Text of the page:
After surging higher in late May, shares in video-game retailer GameStop (NYSE:GME) are holding steady at just over $120 per share. GME stock remains seemingly unsinkable right now. With the long side holding with diamond hands, and the short-side possibly getting carried away with their big bets against it, the “meme stock saga” continues.
Yet while it may seem as if this is a story of the united long-side standing defiant against the so-called “smart money” short-sellers, as I have discussed recently, it may simply be excitement over its upcoming stock split that’s keeping it from dropping.
With more fair-weather buyers only sticking around for a post-split boost, shares could fall back once this event happens. The stock may be up more than 50% since May 24, the story here has not changed much. Still a situation with questionable upside, and big downside, staying away is your best move.
GME Stock and The Upcoming Split
Since getting the go-ahead from its investors for the split at the June 2 shareholder meeting, there’s been little update on the planned GameStop stock split. Nevertheless, regarded as one of its key short-term catalysts, it’s likely the main reason why the stock has stayed strong. All while other popular meme plays, like AMC Entertainment (NYSE:AMC) have languished in the past month.
Admittedly, a lot is still up in the air about the split. It wouldn’t be surprising if GME stock pops again, if/when more details about the split come out. It may be possible to profit by buying it now. Either by flipping after more split news, or flipping it after the split happens. Or is it?
There could be a mad dash of selling on the first day of trading following the split. Shares could move higher leading up to the date, but once the split’s official, an exodus of sellers could push it lower, eating up much of the short-term gain.
Furthermore, if you are looking to buy it, to hold after the split happens? Think again. Post-split, this stock could see an extended sell-off.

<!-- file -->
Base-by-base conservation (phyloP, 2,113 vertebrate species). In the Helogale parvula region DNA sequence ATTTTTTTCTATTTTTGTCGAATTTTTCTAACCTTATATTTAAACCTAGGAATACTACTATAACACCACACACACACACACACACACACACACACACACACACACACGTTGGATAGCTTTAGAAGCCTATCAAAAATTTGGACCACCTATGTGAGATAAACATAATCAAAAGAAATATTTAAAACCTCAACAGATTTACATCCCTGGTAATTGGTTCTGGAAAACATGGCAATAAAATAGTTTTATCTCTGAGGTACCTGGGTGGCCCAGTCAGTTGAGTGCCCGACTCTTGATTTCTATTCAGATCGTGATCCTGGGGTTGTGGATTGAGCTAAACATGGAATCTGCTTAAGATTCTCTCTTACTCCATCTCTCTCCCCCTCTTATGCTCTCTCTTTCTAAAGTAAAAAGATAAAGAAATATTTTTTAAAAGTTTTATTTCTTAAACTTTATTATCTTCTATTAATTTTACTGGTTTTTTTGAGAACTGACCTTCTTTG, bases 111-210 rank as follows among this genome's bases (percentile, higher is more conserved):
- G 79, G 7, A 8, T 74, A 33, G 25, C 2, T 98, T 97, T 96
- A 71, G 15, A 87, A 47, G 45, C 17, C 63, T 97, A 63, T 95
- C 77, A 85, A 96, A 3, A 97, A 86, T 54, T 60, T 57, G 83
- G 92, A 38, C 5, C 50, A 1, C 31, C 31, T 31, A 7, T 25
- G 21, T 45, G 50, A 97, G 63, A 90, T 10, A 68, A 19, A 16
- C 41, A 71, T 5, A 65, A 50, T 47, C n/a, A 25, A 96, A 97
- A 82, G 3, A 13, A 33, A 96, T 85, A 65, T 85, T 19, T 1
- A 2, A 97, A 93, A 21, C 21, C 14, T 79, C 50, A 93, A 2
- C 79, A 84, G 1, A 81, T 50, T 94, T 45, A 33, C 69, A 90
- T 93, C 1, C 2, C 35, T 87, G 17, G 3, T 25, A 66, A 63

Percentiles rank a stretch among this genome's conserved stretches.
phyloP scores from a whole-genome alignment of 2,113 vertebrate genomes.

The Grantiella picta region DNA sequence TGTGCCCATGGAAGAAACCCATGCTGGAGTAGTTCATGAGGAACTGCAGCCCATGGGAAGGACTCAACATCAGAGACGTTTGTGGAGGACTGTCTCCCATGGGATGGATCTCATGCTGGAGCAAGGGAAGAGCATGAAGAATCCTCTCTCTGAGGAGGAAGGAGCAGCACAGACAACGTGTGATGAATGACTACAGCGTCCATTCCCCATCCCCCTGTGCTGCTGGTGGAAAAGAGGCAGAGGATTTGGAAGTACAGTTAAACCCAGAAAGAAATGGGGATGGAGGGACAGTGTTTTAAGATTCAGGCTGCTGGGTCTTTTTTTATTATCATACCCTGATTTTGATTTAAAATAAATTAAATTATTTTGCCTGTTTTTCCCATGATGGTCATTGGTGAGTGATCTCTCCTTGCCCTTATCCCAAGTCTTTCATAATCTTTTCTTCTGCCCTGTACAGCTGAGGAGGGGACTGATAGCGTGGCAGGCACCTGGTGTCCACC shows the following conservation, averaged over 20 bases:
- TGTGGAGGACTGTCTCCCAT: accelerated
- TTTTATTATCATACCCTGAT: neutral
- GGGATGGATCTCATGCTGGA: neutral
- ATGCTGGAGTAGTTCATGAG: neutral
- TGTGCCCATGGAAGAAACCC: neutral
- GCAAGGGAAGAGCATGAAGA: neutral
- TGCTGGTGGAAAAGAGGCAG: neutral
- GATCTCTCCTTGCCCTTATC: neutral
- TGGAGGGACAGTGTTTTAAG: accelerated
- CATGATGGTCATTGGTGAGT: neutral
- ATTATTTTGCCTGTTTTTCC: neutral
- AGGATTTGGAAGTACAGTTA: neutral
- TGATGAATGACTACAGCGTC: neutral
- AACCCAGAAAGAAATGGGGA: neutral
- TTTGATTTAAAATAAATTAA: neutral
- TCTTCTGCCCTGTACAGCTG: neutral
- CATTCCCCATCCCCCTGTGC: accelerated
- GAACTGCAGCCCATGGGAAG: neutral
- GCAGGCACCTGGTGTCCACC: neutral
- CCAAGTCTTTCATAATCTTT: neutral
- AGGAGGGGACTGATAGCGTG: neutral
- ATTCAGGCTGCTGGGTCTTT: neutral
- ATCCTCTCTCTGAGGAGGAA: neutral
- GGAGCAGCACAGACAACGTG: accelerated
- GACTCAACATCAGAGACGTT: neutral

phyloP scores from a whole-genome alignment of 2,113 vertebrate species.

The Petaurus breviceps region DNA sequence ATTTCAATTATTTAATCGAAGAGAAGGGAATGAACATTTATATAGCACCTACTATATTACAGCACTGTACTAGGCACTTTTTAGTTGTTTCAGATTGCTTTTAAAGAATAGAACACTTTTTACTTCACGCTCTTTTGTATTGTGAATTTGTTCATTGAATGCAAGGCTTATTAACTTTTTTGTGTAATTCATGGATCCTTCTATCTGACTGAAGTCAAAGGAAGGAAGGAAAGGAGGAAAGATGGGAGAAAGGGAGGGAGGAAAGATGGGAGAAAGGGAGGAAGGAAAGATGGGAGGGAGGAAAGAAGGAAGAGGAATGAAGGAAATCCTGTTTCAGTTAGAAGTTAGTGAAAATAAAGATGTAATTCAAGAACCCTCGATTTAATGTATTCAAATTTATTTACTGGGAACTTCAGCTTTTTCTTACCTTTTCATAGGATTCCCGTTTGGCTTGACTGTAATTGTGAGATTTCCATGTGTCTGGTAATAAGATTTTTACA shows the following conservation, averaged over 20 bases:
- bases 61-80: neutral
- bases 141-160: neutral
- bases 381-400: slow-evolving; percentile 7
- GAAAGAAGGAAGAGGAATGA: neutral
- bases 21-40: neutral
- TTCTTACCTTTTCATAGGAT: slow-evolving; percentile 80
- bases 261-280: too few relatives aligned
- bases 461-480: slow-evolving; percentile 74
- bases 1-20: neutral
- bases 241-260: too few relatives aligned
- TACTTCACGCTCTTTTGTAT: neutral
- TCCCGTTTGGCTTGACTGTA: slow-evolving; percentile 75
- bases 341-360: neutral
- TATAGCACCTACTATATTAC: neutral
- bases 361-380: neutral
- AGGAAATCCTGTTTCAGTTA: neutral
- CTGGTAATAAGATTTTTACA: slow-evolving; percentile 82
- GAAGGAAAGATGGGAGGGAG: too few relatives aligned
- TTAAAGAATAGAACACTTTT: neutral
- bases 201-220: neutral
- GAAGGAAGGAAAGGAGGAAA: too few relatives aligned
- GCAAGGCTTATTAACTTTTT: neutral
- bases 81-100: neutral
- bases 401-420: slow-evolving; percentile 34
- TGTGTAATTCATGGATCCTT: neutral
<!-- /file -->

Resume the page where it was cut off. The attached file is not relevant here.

A Return to Double-Digit Prices?
So, what could happen to GME stock once the split finally happens? As mentioned above, it’s possible that speculators, outside of the meme crowd that’s held it since early 2021, looking for quick profits from the split catalyst, pound the “sell” button.
This could put a moderate amount of downward pressure on GameStop shares. Not only that, without this group of fast money traders, the stock could once again be vulnerable to the direction of the market.
If negative external factors like rising interest rates and increased recession risk result in more market volatility, this meme play could see a sharp pullback. Much like it did during the March and May broad market sell-offs. Between the post-split exodus, and more market volatility, it’s easy to see GME returning to high double-digit price levels.
That means a fairly heavy amount of downside risk. Even worse, at high double-digit price levels, GameStop will still be trading at a price well above its underlying value. I know so far it hasn’t happened, but someday fundamentals with this stock could come back into focus. Once they do, it could result in another painful drop in price.
An Unfavorable Risk/Return Proposition, Whether as a Trade or an Investment
You can argue that GameStop has more going for it than just a stock split. Things that could actually potentially increase its underlying value, which a stock split can’t do. For example, its planned launch of its non-fungible token (NFT) marketplace. Alongside this, further progress with its e-commerce transformation.
Still, it’s hard to be confident its move into the NFT space will “change the game” for it. As a columnist at video game review site Kotaku.com said back in May, the company is getting into this space just as the NFT market is collapsing. “Late to the party” is an understatement. Upside from it becoming mainly an ecommerce company is factored into its valuation, and then some.
Stock split buzz may be continuing to keep GME stock elevated, but with the risk/return proposition unfavorable, whether as a trade, or a longer-term investment, it’s best to avoid it.
On the date of publication, Thomas Niel did not have (either directly or indirectly) any positions in the securities mentioned in this article. The opinions expressed in this article are those of the writer, subject to the InvestorPlace.com Publishing Guidelines.